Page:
Any questions at all please let us know through the contact page above and I will be happy to return your email. You can also ask your questions through the comment box below and I will post answers there publicly.

Here are some recent photos. I am sure the new owner will enjoy it as much as we have. We spent many weekends on the boat and enjoyed each one.

Deborah on the Sailboat

Morgan Out Island 33 For Sale

Inside the Cabin

forward_v-berth

galley

head_shower

head_vanity

helm

nav_station

ondeck

port_settee

quarter_berth

salon

salon_and_l-shaped_settee

History of Morgan Out Island 33 Sailboat, Hull Number MRY02337M79B

the Island Zephyr

History of the Morgan Out Island 33

Below you will find a brief history of our vessel as best we can put it together. If you are a Morgan Out Island owner or recognize the hull number and have more information we would be thrilled to hear from you. Please go to our contact page and let us know. If you have a site that shows the history of your Morgan Out Island we would love to see it as well.

Vessel Background and History

  • 1979 Morgan Out Island 332 Sailing Sloop
  • IMO Hull Number – MRY02337M79B-333
  • Hull [USGS Documentation] No. 599460 Net 12
  • Manufacture – Morgan Marine, Largo, Florida: Main Plan; Morgan Yatch, 7200 Bryan Dairy Road, Largo, FL 33543 [813-544-6681]
  • LOA – 33′
  • LWL – 27’6″
  • Draft [Tirant d’eau] – 3’9″
  • Beam – 11’10”
  • Displacement – 14,500 lbs
  • Net Registered Tonnage – 12 tons
  • Sail Area – 525 Square Feet
  • Hull Speed – [1.34] [27.5] = 7.02 kn
  • Vertical Clearance – 48’9″ [with 30″ antenna] Stated 46’3″
  • Water Capacity – 50 U.S. Gallons [30 gallon v-birth / 20 gallon bunk starboard]
  • Engine – Perkins 4-108 50HP [Serial # ED22195U611945D]

1979 – 1995

Little is known about the history of our boat prior during this time. We can find no records but can assume the owners name and information from a 1995 vessel survey that was completed, which we have now converted into a pdf file. We were told that extensive log books existed and very detailed records about all the vessels voyages were kept until an angry wife through everything away around 2004.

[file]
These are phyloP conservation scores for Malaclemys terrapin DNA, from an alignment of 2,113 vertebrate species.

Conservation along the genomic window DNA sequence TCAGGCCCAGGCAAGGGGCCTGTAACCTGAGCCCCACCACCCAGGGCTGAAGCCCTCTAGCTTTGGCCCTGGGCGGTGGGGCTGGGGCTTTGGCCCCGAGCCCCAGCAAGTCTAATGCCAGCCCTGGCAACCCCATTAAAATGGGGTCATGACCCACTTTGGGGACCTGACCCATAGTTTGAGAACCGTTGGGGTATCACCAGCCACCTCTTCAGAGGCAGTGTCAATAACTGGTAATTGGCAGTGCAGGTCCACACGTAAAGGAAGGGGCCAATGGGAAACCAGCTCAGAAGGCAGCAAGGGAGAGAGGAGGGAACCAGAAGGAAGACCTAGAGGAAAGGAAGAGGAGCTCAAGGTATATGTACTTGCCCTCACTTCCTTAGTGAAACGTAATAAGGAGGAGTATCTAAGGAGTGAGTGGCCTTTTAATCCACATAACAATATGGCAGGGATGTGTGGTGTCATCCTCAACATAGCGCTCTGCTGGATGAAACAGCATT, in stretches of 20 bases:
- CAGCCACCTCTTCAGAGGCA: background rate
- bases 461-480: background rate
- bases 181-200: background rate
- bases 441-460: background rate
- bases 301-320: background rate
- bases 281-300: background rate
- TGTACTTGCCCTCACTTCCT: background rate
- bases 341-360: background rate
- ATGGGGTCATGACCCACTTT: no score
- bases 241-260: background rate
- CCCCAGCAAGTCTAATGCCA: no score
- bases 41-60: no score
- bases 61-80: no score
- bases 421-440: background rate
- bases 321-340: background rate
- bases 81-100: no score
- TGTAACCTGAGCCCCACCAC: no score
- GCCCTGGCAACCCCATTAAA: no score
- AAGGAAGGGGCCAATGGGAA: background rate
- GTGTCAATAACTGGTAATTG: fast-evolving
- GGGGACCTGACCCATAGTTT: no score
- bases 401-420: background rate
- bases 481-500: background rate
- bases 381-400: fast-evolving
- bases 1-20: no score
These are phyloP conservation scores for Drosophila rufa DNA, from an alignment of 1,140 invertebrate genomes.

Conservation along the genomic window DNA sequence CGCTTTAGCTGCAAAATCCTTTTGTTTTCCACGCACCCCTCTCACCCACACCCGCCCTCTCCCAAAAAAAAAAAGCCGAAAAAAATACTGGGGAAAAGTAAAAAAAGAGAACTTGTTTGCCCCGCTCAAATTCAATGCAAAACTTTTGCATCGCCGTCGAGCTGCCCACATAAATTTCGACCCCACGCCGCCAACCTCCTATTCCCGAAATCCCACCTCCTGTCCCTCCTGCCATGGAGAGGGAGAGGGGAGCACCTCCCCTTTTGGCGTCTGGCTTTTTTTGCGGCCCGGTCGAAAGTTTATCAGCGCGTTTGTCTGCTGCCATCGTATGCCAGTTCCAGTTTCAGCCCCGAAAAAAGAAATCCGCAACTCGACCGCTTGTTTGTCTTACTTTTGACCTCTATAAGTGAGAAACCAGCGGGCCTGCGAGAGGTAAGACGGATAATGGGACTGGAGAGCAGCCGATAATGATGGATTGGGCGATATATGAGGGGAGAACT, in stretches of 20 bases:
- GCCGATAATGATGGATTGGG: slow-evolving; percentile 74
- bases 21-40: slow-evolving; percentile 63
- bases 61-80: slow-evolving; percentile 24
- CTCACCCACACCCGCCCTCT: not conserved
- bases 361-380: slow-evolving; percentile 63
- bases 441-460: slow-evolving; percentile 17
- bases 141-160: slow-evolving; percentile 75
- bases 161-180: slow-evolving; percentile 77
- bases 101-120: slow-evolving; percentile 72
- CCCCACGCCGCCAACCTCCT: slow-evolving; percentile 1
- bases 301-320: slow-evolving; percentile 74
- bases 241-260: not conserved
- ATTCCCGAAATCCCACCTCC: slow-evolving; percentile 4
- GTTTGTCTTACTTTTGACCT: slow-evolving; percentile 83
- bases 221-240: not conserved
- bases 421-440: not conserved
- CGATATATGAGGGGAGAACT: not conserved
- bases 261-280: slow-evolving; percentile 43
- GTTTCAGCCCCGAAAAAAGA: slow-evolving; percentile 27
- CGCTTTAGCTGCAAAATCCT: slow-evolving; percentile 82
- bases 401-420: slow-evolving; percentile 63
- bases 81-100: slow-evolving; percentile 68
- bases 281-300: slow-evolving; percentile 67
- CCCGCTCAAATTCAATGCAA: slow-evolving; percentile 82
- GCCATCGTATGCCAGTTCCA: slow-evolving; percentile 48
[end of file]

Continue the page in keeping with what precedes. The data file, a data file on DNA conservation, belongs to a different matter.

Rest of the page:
• Owner -Unknown
  • Christened Name – s/v Chablis
  • Home Port – unknown (Chesapeake Bay Area)

1995 – 2004

As far as we can tell, the boat traveled extensively throughout the Bahama islands. We recovered a very very old GPS which still had track and route data that could be downloaded and we were able to pinpoint the waypoint locations.

  • Possible Owners – David Salinger / Don Fletcher / J Guy St. Pierre
  • USGS Documentation No. 599460 Net 12 appears on paperwork
  • Christened Name – s/v Hopewell
  • Home Port – Palm City, Florida
  • Destination Ports –

2004 – 2006

At this time it seems to owner for many years had taken ill and was not able to travel on her much and it sat in the marina from this point until we purchased her and had her delivered to us in Alabama. Not much was done during this time, no maintenance of any kind as far as we can tell. It did ride out two hurricanes anchored out with many of the other vessels from this marina and suffered no damage during either storm.

2006 -2007

The boat was finally sold to a broker close to the marina (as a personal boat of the broker), which also (reportedly) had health issues and had to sell the boat. The new owner was told there was not a thing wrong with it (proof from the survey) and kept it one month before she decided to sell it herself.

  • Owner – Margo Robison
  • Christened Name – s/v LAUGHALOT
  • Home Port – New Port Richey, FL